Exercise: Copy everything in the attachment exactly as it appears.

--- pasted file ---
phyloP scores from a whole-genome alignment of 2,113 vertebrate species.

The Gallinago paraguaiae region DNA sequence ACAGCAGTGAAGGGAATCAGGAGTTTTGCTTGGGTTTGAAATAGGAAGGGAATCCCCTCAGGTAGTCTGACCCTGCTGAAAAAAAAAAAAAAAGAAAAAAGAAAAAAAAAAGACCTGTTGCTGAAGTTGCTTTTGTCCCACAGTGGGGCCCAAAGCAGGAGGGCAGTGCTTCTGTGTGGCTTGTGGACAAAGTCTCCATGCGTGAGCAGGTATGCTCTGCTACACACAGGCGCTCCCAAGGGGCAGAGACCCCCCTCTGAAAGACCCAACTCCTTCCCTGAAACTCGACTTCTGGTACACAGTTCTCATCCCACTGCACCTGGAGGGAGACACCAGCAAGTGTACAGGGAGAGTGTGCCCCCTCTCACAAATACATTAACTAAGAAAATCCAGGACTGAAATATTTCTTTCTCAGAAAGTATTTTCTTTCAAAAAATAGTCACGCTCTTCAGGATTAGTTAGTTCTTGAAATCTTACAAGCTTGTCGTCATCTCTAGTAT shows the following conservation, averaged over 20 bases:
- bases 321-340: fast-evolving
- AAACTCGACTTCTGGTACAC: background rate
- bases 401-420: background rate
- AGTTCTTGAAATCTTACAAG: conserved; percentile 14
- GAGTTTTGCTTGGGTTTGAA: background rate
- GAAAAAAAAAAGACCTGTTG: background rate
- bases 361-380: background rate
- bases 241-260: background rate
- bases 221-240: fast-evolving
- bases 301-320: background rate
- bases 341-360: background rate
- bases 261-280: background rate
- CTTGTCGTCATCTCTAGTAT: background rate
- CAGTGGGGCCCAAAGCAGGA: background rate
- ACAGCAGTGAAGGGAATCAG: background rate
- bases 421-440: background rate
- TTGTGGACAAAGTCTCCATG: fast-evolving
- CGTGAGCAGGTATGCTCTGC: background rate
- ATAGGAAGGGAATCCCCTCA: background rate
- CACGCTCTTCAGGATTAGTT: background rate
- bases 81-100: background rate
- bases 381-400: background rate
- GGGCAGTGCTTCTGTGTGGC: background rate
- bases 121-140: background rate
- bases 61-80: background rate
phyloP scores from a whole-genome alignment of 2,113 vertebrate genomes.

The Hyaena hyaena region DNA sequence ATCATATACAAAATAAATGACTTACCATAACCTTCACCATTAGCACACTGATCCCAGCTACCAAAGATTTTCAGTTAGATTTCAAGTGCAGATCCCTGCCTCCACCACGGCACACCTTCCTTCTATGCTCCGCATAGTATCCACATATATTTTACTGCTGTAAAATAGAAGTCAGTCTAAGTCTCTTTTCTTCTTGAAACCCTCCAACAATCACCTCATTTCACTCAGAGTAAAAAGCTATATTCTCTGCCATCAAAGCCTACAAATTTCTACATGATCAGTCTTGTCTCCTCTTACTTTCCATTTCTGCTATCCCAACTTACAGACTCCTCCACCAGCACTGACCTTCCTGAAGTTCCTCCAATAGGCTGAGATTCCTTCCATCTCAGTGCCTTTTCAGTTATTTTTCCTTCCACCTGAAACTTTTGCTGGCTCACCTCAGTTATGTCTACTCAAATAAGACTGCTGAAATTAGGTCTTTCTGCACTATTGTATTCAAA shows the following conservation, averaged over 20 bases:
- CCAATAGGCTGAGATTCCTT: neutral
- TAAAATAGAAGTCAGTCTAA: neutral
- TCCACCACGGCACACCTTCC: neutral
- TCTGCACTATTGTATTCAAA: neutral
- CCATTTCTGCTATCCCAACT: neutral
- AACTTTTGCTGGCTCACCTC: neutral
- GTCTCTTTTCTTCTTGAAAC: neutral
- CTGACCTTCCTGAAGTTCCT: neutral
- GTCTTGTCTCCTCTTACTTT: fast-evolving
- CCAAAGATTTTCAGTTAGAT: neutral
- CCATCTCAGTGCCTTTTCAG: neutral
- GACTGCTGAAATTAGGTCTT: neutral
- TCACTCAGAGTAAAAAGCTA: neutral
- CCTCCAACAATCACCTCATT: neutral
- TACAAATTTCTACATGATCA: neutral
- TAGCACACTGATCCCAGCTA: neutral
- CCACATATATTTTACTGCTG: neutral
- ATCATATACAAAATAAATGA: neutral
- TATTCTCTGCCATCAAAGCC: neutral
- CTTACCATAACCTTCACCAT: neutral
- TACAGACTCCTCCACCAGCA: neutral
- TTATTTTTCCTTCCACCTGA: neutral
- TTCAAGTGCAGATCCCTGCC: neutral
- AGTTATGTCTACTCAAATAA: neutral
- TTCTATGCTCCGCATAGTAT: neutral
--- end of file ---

phyloP scores from a whole-genome alignment of 2,113 vertebrate species.

The Gallinago paraguaiae region DNA sequence ACAGCAGTGAAGGGAATCAGGAGTTTTGCTTGGGTTTGAAATAGGAAGGGAATCCCCTCAGGTAGTCTGACCCTGCTGAAAAAAAAAAAAAAAGAAAAAAGAAAAAAAAAAGACCTGTTGCTGAAGTTGCTTTTGTCCCACAGTGGGGCCCAAAGCAGGAGGGCAGTGCTTCTGTGTGGCTTGTGGACAAAGTCTCCATGCGTGAGCAGGTATGCTCTGCTACACACAGGCGCTCCCAAGGGGCAGAGACCCCCCTCTGAAAGACCCAACTCCTTCCCTGAAACTCGACTTCTGGTACACAGTTCTCATCCCACTGCACCTGGAGGGAGACACCAGCAAGTGTACAGGGAGAGTGTGCCCCCTCTCACAAATACATTAACTAAGAAAATCCAGGACTGAAATATTTCTTTCTCAGAAAGTATTTTCTTTCAAAAAATAGTCACGCTCTTCAGGATTAGTTAGTTCTTGAAATCTTACAAGCTTGTCGTCATCTCTAGTAT shows the following conservation, averaged over 20 bases:
- bases 321-340: fast-evolving
- AAACTCGACTTCTGGTACAC: background rate
- bases 401-420: background rate
- AGTTCTTGAAATCTTACAAG: conserved; percentile 14
- GAGTTTTGCTTGGGTTTGAA: background rate
- GAAAAAAAAAAGACCTGTTG: background rate
- bases 361-380: background rate
- bases 241-260: background rate
- bases 221-240: fast-evolving
- bases 301-320: background rate
- bases 341-360: background rate
- bases 261-280: background rate
- CTTGTCGTCATCTCTAGTAT: background rate
- CAGTGGGGCCCAAAGCAGGA: background rate
- ACAGCAGTGAAGGGAATCAG: background rate
- bases 421-440: background rate
- TTGTGGACAAAGTCTCCATG: fast-evolving
- CGTGAGCAGGTATGCTCTGC: background rate
- ATAGGAAGGGAATCCCCTCA: background rate
- CACGCTCTTCAGGATTAGTT: background rate
- bases 81-100: background rate
- bases 381-400: background rate
- GGGCAGTGCTTCTGTGTGGC: background rate
- bases 121-140: background rate
- bases 61-80: background rate
phyloP scores from a whole-genome alignment of 2,113 vertebrate genomes.

The Hyaena hyaena region DNA sequence ATCATATACAAAATAAATGACTTACCATAACCTTCACCATTAGCACACTGATCCCAGCTACCAAAGATTTTCAGTTAGATTTCAAGTGCAGATCCCTGCCTCCACCACGGCACACCTTCCTTCTATGCTCCGCATAGTATCCACATATATTTTACTGCTGTAAAATAGAAGTCAGTCTAAGTCTCTTTTCTTCTTGAAACCCTCCAACAATCACCTCATTTCACTCAGAGTAAAAAGCTATATTCTCTGCCATCAAAGCCTACAAATTTCTACATGATCAGTCTTGTCTCCTCTTACTTTCCATTTCTGCTATCCCAACTTACAGACTCCTCCACCAGCACTGACCTTCCTGAAGTTCCTCCAATAGGCTGAGATTCCTTCCATCTCAGTGCCTTTTCAGTTATTTTTCCTTCCACCTGAAACTTTTGCTGGCTCACCTCAGTTATGTCTACTCAAATAAGACTGCTGAAATTAGGTCTTTCTGCACTATTGTATTCAAA shows the following conservation, averaged over 20 bases:
- CCAATAGGCTGAGATTCCTT: neutral
- TAAAATAGAAGTCAGTCTAA: neutral
- TCCACCACGGCACACCTTCC: neutral
- TCTGCACTATTGTATTCAAA: neutral
- CCATTTCTGCTATCCCAACT: neutral
- AACTTTTGCTGGCTCACCTC: neutral
- GTCTCTTTTCTTCTTGAAAC: neutral
- CTGACCTTCCTGAAGTTCCT: neutral
- GTCTTGTCTCCTCTTACTTT: fast-evolving
- CCAAAGATTTTCAGTTAGAT: neutral
- CCATCTCAGTGCCTTTTCAG: neutral
- GACTGCTGAAATTAGGTCTT: neutral
- TCACTCAGAGTAAAAAGCTA: neutral
- CCTCCAACAATCACCTCATT: neutral
- TACAAATTTCTACATGATCA: neutral
- TAGCACACTGATCCCAGCTA: neutral
- CCACATATATTTTACTGCTG: neutral
- ATCATATACAAAATAAATGA: neutral
- TATTCTCTGCCATCAAAGCC: neutral
- CTTACCATAACCTTCACCAT: neutral
- TACAGACTCCTCCACCAGCA: neutral
- TTATTTTTCCTTCCACCTGA: neutral
- TTCAAGTGCAGATCCCTGCC: neutral
- AGTTATGTCTACTCAAATAA: neutral
- TTCTATGCTCCGCATAGTAT: neutral